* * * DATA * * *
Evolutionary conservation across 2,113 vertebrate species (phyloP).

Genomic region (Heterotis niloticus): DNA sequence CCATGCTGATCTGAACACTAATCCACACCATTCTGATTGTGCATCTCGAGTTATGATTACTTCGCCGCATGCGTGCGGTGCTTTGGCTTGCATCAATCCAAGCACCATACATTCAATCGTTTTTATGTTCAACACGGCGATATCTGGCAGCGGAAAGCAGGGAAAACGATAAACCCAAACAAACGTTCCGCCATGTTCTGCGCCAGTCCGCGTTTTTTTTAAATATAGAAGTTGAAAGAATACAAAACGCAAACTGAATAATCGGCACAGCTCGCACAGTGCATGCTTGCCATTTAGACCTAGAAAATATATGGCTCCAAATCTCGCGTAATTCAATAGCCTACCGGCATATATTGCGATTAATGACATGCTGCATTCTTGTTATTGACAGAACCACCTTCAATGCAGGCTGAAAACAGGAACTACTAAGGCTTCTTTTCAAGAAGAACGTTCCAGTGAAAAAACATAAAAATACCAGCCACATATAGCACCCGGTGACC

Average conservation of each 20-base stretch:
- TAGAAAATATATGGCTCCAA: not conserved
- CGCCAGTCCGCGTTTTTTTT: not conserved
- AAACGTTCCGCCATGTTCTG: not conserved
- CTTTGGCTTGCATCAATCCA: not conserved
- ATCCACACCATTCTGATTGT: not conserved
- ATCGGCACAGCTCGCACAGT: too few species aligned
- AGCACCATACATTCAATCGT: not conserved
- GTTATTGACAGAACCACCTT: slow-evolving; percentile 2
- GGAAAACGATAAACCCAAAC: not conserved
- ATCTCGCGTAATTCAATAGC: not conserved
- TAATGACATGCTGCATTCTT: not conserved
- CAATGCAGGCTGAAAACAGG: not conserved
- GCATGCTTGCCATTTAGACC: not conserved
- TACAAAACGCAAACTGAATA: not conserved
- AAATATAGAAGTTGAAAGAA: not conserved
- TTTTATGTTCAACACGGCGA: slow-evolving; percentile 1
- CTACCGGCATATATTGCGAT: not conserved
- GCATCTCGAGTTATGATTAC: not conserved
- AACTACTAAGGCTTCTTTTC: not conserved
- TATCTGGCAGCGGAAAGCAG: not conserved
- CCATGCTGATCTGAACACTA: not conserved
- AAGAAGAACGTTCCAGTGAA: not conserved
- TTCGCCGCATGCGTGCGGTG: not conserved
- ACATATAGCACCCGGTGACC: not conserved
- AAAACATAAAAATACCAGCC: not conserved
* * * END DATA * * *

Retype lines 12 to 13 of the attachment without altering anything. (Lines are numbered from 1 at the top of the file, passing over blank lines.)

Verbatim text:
- GGAAAACGATAAACCCAAAC: not conserved
- ATCTCGCGTAATTCAATAGC: not conserved